The prevalence of mandibular tori ranges from 5% - 40%. It is less common than bony growths occurring on the palate, known as torus palatinus. Mandibular tori are more common in Asian and Inuit populations, and slightly more common in males. In the United States, the prevalence is 7% - 10% of the population.

It is believed that mandibular tori are caused by several factors. They are more common in early adult life and are associated with bruxism. The size of the tori may fluctuate throughout life, and in some cases the tori can be large enough to touch each other in the midline of mouth. Consequently, it is believed that mandibular tori are the result of local stresses and not due solely to genetic influences.

Mandibular tori are usually a clinical finding with no treatment necessary. It is possible for ulcers to form in the area of the tori due to trauma. The tori may also complicate the fabrication of dentures. If removal of the tori is needed, surgery can be done to reduce the amount of bone, but the tori may reform in cases where nearby teeth still receive local stresses.

Torus palatinus

Torus palatinus (pl. tori palatini) [palatinus torus (pl. palatal tori) in English] is a bony protrusion on the palate. Palatal tori are usually present on the midline of the hard palate. Most palatal tori are less than 2 cm in diameter, but their size can change throughout life.

Prevalence of palatal tori ranges from 9–60% and are more common than bony growths occurring on the mandible, known as torus mandibularis. Palatal tori are more common in Asian, Native American and Inuit populations, and are twice as common in females. In the United States, the prevalence is 20% - 35% of the population, with similar findings between black and white people.

Although some research suggest palatal tori to be an autosomal dominant trait, it is generally believed that palatal tori are caused by several factors. They are more common in early adult life and can increase in size. In some older people, the size of the tori may decrease due to bone resorption. It is believed that tori of the lower jaw are the result of local stresses and not due solely to genetic influences.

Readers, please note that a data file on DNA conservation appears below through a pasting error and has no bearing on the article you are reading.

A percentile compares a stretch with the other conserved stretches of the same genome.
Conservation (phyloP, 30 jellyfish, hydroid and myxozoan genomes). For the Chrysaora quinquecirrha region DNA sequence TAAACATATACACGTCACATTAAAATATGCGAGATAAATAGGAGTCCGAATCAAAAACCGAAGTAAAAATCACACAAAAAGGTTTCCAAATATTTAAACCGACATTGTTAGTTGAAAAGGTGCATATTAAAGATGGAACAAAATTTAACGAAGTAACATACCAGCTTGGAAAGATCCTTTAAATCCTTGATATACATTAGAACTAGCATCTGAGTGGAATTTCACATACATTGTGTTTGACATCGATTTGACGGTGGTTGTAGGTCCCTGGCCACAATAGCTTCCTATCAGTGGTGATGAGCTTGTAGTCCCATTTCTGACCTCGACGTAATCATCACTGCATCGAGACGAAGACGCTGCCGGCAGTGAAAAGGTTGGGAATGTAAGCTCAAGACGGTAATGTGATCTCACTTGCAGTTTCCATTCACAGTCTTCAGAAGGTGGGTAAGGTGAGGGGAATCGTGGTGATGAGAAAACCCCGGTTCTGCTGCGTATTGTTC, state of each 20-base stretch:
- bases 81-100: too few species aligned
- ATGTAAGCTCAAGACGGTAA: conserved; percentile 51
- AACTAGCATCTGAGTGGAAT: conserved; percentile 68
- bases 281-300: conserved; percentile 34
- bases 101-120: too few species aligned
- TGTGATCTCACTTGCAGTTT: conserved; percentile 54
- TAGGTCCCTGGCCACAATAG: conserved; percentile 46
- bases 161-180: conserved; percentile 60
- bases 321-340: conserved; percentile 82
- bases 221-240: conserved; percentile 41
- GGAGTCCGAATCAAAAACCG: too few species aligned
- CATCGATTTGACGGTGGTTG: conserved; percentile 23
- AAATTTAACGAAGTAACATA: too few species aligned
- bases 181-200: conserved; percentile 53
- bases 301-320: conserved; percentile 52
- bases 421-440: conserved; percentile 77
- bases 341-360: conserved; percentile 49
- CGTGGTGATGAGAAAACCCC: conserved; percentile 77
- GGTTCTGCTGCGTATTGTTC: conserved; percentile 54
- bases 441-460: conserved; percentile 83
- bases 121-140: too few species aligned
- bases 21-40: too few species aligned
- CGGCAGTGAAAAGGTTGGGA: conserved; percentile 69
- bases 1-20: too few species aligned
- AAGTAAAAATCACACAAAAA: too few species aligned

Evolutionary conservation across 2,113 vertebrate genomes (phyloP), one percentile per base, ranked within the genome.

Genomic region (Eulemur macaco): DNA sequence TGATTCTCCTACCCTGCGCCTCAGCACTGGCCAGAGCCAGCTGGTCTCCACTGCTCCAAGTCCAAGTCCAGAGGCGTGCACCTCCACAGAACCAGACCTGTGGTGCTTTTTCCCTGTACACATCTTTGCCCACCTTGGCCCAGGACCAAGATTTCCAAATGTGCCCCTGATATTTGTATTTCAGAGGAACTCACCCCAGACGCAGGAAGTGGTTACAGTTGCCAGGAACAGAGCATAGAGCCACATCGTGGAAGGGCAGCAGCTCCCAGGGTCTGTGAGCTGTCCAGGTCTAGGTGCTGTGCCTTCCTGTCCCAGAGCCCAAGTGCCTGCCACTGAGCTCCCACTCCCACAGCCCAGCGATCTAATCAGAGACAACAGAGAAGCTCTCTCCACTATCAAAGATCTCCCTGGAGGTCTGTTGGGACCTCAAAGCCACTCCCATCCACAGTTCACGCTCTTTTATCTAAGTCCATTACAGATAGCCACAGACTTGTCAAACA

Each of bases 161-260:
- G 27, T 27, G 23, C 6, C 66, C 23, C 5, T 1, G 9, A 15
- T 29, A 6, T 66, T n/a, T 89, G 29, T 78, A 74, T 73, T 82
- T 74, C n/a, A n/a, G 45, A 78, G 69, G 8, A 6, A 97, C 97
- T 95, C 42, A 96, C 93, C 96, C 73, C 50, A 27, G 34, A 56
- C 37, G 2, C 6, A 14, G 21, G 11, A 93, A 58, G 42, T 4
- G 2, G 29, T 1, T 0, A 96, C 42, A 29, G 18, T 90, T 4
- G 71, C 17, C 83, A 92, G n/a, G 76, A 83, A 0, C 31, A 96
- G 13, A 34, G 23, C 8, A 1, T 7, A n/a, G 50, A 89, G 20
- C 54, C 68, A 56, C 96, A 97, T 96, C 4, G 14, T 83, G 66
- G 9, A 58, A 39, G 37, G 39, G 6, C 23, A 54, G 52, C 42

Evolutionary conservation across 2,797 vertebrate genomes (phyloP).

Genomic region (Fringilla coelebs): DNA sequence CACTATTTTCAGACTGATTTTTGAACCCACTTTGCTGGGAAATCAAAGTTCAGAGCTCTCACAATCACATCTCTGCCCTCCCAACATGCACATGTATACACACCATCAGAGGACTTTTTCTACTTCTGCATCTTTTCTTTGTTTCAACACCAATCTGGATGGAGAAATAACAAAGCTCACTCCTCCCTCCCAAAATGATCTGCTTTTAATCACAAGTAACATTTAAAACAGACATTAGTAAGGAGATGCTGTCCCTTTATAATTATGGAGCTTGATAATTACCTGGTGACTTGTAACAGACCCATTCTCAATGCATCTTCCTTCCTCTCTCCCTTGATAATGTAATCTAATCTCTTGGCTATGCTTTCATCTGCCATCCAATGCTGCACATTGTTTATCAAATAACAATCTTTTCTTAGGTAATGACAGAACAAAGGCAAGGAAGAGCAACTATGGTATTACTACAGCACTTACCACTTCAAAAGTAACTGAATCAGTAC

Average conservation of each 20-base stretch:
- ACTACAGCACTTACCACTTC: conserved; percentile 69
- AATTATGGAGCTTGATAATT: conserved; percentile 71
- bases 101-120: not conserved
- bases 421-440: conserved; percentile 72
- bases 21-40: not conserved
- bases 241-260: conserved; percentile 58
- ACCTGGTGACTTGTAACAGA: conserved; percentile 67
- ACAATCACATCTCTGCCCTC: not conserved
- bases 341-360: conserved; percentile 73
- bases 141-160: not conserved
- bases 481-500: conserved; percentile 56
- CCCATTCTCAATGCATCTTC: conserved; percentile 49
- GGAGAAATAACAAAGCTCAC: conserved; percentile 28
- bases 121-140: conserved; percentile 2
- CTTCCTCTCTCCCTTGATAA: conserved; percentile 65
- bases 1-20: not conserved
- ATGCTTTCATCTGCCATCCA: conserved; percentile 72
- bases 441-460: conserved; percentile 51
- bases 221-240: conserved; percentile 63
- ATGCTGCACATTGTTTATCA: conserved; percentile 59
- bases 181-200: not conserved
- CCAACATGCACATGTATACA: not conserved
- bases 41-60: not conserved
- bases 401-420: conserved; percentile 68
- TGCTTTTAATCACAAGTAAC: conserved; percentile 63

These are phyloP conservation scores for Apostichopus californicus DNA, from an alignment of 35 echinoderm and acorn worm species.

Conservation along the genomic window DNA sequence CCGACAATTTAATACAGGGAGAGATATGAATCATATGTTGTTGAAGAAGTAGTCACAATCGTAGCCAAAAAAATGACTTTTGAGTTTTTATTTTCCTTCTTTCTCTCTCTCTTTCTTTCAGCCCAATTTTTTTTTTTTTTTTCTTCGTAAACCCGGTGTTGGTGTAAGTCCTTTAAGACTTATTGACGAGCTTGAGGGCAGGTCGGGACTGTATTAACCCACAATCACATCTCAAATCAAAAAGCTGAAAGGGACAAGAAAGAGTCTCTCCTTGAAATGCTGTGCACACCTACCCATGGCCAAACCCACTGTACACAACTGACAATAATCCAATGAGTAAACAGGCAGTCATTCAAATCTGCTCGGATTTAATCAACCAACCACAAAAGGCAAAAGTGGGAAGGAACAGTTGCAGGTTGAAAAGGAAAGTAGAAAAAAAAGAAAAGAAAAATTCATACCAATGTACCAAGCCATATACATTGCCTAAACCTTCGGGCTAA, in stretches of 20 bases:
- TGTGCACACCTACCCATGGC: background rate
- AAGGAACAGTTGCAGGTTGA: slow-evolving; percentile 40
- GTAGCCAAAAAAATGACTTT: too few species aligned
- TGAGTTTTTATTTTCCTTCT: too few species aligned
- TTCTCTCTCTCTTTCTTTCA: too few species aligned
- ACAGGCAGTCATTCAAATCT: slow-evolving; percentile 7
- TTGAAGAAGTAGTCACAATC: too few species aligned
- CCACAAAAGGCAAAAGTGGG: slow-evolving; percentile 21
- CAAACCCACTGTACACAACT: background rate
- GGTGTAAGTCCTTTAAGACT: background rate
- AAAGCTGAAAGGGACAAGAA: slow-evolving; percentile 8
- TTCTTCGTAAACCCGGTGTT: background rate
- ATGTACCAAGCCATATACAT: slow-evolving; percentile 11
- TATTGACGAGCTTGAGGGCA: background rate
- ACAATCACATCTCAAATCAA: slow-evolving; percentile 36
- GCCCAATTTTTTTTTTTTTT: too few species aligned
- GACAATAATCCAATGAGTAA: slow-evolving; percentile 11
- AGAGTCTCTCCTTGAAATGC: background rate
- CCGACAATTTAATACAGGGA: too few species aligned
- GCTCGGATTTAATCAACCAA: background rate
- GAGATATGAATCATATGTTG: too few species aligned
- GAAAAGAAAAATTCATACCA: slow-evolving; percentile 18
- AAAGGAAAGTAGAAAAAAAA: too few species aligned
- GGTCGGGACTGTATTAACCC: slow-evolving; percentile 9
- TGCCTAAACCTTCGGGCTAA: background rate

Sometimes, the tori are categorized by their appearance. Arising as a broad base and a smooth surface, flat tori are located on the midline of the palate and extend symmetrically to either side. Spindle tori have a ridge located at their midline. Nodular tori have multiple bony growths that each have their own base. Lobular tori have multiple bony growths with a common base.

Palatal tori are usually a clinical finding with no treatment necessary. It is possible for ulcers to form on the area of the tori due to repeated trauma. Also, the tori may complicate the fabrication of dentures. If removal of the tori is needed, surgery can be done to reduce the amount of bone present.

Torus tubarius

The base of the cartilaginous portion of the auditory tube (eustachian tube, pharyngotympanic tube) lies directly under the mucous membrane of the nasal part of the pharynx, where it forms an elevation, the torus tubarius, the torus of the auditory tube, or cushion, behind the pharyngeal orifice of the tube. The torus tubarius is very close to the tubal tonsil, which is sometimes also called the tonsil of (the) torus tubarius. Equating the torus with its tonsil however might be seen as incorrect or imprecise.

Two folds run posteriorly and anteriorly:

posteriorly, the vertical fold of mucous membrane, the salpingopharyngeal fold, stretches from the lower part of the torus tubarius; it contains the Salpingopharyngeus muscle which originates from the superior border of the medial lamina of the cartilage of the auditory tube, and passes downward and blends with the posterior fasciculus of the palatopharyngeus muscle.

anteriorly, the second and smaller fold, the salpingopalatine fold, smaller than the salpingopharyngeal fold, contains some fibers of muscle, called salpingopalatine muscle by Simkins (1943), it stretches from the superior border of lateral lamina of the cartilage, anteroinferiorly, to the back of the hard palate. The tensor veli palatini does not contribute to the fold, since the origin is deep to the cartilaginous opening.

Trefoil knot

In knot theory, a branch of mathematics, the trefoil knot is the simplest example of a nontrivial knot. The trefoil can be obtained by joining together the two loose ends of a common overhand knot, resulting in a knotted loop. As the simplest knot, the trefoil is fundamental to the study of mathematical knot theory.

The trefoil knot is named after the three-leaf clover (or trefoil) plant.